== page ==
Medication Assisted Treatment for Opioid (Opiate, Heroin, Painkiller) Addiction

Someone who is addicted to heroin or oxycotin often follows a treatment path that looks like this:

(1) trouble at home, school, or work (which may include an arrest (which may or may not lead to jail)

(2) 2-10 days in at a medical detox

(3) rehab (if they have insurance or enough money)

(4) intensive outpatient counseling (again, if resources are there)

(5) 12-step meetings

But this plan (or variations of it) are sometimes just not enough to help someone quit and stay away from opiates. There is an ever-growing body of scientific evidence that Medication Assisted Therapies are effective in helping treat people with opiate addictions. Despite this evidence, numerous people have risen to decry MAT. These opponents include people in 12-step programs, insurance companies and concerned professionals who think they aren’t handled properly at all times (this last group is different from the first two).

Methadone (a schedule II drug) was the first modern MAT and it was created in Germany in the 1930’s and introduced to America  in the late 1940’s. By the 1960’s, it was the defacto treatment for heroin addicts, especially ones in the cities. Critics of it consider it state-sponsored addiction and they have some justifiable points. Many people experienced euphoric highs on methadone and other stayed on for 10 or 20 years, living a seemingly zombie-fied life. It is probably the existence and public experience of methadone that have turned many people against MAT’s.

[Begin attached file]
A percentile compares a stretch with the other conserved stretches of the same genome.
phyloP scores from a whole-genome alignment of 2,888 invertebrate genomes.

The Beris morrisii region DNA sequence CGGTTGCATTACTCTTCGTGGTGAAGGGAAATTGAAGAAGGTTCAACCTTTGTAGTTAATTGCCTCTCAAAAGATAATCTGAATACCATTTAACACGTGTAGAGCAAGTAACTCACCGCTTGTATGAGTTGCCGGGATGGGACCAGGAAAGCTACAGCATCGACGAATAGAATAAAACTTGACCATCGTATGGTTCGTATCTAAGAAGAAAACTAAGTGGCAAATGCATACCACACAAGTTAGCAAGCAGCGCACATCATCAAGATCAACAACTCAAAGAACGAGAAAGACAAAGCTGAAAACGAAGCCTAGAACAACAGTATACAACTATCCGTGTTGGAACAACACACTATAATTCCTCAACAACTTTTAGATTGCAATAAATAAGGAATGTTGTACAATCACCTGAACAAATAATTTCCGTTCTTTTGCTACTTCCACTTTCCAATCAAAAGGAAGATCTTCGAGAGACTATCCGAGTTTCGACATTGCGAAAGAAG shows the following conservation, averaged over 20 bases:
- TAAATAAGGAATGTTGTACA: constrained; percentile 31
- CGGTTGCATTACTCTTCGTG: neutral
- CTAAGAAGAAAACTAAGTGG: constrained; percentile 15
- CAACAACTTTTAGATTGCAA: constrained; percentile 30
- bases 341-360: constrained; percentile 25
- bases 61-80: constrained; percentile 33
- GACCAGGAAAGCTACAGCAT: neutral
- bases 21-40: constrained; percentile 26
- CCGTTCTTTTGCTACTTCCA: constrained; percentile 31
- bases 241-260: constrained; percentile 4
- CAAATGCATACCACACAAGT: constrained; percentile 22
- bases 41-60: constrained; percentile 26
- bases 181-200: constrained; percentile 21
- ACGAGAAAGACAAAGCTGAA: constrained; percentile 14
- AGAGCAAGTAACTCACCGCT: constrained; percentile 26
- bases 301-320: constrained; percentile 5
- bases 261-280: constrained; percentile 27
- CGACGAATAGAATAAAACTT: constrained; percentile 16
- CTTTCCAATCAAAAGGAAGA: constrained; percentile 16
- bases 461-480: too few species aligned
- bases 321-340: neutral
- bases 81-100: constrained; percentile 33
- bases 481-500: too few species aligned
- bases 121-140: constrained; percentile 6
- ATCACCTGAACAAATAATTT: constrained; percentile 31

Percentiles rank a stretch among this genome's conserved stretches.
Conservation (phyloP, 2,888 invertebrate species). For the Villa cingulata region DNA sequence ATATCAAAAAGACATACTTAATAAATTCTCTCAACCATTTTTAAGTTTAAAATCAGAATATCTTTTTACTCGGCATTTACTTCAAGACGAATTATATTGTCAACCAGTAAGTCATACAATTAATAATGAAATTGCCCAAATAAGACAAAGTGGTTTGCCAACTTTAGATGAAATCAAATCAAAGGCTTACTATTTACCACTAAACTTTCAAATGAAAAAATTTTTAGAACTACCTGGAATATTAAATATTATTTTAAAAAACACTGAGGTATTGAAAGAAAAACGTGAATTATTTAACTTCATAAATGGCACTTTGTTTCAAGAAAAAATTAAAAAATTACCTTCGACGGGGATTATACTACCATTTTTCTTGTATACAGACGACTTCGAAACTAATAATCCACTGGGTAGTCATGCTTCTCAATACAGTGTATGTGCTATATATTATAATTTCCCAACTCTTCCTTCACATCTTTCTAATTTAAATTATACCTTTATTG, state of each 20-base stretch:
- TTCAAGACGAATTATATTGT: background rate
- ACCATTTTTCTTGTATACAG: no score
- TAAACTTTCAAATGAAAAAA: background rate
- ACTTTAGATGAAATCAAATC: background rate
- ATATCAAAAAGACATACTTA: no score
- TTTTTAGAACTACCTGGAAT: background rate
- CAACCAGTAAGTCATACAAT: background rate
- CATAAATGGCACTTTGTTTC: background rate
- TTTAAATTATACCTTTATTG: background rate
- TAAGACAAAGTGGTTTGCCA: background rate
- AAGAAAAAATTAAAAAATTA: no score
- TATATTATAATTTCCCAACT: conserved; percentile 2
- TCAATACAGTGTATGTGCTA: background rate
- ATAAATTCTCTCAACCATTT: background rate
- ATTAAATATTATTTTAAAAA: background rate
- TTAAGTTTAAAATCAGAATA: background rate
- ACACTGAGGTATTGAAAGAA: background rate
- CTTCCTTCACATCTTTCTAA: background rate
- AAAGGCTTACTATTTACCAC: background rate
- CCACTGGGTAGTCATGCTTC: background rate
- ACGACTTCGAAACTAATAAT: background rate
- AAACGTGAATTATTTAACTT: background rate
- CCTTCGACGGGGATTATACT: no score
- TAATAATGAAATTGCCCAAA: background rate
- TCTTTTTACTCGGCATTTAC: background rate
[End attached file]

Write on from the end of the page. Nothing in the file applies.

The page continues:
In 2002, the Drug Abuse Treatment Act (DATA) was passed by Congress and buprenorphine was introduced to the American public as the new MAT for the treatment of opiate addiction. Buprenorphine is better known as Suboxone or Subutex and has had much better success rates than methadone. Patients see a doctor one to five days a week (depending how far along they are in treatment and how well they are doing). Patients are expected to submit weekly drug screens and to get weekly therapy from a licensed substance abuse professional (this is not required by law…but it should be). Buprenorphine is classified as a controlled dangerous substance by the FDA (schedules III, IV and V, depending on the type and dosage) and can only be prescribed by medical professionals who have gone through a very specific multi-day training.